Half of US coastal states fail to address sea level rise

January 2, 2019 | Environment

The majority of US coastal states still fail to design and implement effective coastal protection plans and schemes.

According to the 2018 State of the Beach Report Card released by Surfrider Foundation, the situation is worse in states that are often affected by extreme weather events.

The study led by the environmental organization evaluates the performance of US states and the territory of Puerto Rico in four main categories: sediment management, coastal armoring, development, and sea level rise.

The annual State of the Beach Report Card uses a five-letter grading system from A to F to score each of the four variables, at each state.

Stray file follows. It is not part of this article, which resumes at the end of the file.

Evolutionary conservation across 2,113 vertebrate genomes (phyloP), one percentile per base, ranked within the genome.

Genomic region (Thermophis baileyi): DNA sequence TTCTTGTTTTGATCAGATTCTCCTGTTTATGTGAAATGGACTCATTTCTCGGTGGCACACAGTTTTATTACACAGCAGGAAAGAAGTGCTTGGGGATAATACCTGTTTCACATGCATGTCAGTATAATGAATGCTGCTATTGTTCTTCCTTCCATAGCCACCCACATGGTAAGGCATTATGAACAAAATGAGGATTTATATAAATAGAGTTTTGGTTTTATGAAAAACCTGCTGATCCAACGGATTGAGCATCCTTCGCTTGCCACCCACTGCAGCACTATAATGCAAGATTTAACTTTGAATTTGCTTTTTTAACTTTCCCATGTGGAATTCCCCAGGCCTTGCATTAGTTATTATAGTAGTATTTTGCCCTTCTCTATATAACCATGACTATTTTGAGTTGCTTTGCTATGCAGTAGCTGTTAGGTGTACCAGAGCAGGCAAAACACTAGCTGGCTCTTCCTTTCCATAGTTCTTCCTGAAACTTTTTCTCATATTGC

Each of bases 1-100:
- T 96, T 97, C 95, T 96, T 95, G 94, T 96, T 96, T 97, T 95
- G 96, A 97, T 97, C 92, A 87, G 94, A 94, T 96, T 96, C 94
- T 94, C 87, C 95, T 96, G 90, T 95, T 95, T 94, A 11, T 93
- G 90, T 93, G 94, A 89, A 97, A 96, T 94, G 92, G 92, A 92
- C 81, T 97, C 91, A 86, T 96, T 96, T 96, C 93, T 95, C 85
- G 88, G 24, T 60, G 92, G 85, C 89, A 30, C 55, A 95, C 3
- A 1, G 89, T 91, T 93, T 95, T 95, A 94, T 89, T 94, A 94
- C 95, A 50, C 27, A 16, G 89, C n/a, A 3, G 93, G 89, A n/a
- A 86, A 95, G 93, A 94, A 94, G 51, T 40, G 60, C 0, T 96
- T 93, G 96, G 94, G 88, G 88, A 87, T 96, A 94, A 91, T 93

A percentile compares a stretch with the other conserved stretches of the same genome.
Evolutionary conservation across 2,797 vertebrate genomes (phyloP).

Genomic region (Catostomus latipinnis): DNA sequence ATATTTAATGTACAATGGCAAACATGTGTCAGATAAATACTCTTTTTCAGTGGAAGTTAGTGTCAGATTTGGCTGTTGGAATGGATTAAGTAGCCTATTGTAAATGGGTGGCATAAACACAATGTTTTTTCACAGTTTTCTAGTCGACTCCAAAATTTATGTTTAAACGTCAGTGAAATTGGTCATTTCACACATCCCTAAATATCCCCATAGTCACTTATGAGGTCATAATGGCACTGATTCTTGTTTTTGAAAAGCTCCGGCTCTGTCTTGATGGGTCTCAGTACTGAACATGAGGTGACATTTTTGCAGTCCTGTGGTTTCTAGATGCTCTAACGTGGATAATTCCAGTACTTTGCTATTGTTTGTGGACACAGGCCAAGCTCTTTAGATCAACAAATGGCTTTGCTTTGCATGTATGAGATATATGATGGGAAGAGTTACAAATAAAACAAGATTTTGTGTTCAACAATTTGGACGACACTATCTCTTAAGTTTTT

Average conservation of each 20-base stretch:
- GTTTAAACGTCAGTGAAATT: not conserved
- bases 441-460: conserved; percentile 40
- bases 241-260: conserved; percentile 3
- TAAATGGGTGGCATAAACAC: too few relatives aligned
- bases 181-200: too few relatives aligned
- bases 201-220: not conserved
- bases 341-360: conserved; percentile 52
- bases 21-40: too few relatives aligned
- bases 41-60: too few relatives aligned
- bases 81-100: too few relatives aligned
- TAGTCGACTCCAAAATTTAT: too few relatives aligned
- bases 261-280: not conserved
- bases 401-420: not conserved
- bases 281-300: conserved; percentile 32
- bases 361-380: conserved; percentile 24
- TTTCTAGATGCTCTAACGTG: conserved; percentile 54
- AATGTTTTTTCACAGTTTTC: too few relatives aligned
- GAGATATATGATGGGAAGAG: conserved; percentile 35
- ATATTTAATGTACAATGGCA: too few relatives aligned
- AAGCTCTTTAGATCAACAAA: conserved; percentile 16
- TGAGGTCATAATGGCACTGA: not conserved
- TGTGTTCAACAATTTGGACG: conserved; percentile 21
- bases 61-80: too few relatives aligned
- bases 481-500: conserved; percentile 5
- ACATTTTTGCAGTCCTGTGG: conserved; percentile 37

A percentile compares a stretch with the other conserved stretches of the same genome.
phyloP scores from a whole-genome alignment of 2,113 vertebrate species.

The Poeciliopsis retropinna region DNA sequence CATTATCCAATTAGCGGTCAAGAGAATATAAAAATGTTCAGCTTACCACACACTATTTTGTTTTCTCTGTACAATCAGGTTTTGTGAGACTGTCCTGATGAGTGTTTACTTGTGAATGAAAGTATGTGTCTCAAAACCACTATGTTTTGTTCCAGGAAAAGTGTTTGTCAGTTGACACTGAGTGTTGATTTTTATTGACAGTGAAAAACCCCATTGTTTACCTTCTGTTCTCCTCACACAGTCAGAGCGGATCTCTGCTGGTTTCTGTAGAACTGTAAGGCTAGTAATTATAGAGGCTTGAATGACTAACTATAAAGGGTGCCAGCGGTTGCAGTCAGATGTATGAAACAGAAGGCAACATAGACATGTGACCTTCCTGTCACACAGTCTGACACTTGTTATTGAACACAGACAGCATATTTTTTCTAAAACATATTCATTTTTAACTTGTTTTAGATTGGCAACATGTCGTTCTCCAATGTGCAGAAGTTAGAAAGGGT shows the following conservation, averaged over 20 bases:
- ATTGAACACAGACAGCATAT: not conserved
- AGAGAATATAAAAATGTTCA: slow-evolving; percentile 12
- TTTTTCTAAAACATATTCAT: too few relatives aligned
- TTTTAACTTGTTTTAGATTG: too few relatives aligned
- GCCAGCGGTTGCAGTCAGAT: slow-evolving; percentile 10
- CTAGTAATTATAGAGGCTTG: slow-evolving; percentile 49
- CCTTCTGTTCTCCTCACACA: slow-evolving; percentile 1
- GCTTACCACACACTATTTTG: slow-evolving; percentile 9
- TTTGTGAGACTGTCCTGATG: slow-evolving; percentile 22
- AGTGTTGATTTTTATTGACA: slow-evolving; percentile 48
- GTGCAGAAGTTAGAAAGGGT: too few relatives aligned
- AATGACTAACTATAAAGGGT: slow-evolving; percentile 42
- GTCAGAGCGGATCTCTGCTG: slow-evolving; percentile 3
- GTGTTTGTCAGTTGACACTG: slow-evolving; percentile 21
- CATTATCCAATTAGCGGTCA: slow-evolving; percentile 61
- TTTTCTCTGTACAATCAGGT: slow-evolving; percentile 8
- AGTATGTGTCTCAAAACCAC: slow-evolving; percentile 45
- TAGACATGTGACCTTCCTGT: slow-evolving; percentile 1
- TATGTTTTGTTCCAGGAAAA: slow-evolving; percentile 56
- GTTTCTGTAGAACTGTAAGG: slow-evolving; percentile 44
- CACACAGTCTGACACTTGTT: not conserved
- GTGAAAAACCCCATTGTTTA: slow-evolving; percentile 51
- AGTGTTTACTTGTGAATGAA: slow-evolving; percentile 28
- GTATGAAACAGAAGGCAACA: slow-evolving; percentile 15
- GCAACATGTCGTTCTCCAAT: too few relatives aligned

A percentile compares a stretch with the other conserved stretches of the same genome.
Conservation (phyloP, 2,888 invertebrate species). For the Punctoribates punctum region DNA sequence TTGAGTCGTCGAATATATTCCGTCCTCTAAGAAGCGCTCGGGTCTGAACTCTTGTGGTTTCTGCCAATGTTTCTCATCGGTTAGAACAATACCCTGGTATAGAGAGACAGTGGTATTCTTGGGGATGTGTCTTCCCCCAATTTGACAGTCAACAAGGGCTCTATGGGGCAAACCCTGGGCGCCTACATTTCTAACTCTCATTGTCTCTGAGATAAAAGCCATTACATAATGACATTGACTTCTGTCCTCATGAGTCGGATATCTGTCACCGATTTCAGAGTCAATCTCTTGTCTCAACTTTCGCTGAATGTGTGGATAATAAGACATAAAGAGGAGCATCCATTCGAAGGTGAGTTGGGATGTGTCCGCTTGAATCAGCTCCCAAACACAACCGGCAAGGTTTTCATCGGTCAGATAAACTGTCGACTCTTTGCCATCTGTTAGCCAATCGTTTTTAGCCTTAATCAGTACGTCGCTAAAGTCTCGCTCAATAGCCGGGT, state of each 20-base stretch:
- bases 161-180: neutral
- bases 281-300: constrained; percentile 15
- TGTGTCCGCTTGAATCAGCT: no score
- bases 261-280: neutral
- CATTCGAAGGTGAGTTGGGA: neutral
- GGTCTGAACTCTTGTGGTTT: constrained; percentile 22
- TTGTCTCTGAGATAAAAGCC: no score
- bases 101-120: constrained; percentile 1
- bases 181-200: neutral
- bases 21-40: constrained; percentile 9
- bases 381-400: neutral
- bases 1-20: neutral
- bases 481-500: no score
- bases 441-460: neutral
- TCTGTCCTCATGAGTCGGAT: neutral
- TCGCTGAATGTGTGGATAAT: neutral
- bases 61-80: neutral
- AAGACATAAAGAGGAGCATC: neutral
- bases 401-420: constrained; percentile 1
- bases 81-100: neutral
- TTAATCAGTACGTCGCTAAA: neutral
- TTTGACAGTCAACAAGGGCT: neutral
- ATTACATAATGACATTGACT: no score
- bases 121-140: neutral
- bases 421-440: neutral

The results for 2018 reveal that 74 percent of states assessed are doing a mediocre-to-poor job of responding to coastal erosion and sea level rise planning.

"While the Northeast and West Coast states earned a 'B' average, the Southeast and Gulf of Mexico states collectively scored a 'D' or below average," notes Surfrider.

California: The Example to Follow

The good news is that 10 percent of the states improved their efforts in sea level rise planning in the past year.

California was the only state to receive an "A" in the global evaluation. Surfrider notes that the 1976 California Coastal Act has been "vital in ensuring that California retains its magnificent natural
beauty."

The State of the Beach Report Card is particularly relevant because nearly 40 percent of the US population lives along America’s coastlines, and the ocean economy contributes more than $352 billion to the country's GDP annually.

Coastal erosion already causes a negative economic impact of approximately $500 million in coastal property annually in the United States.

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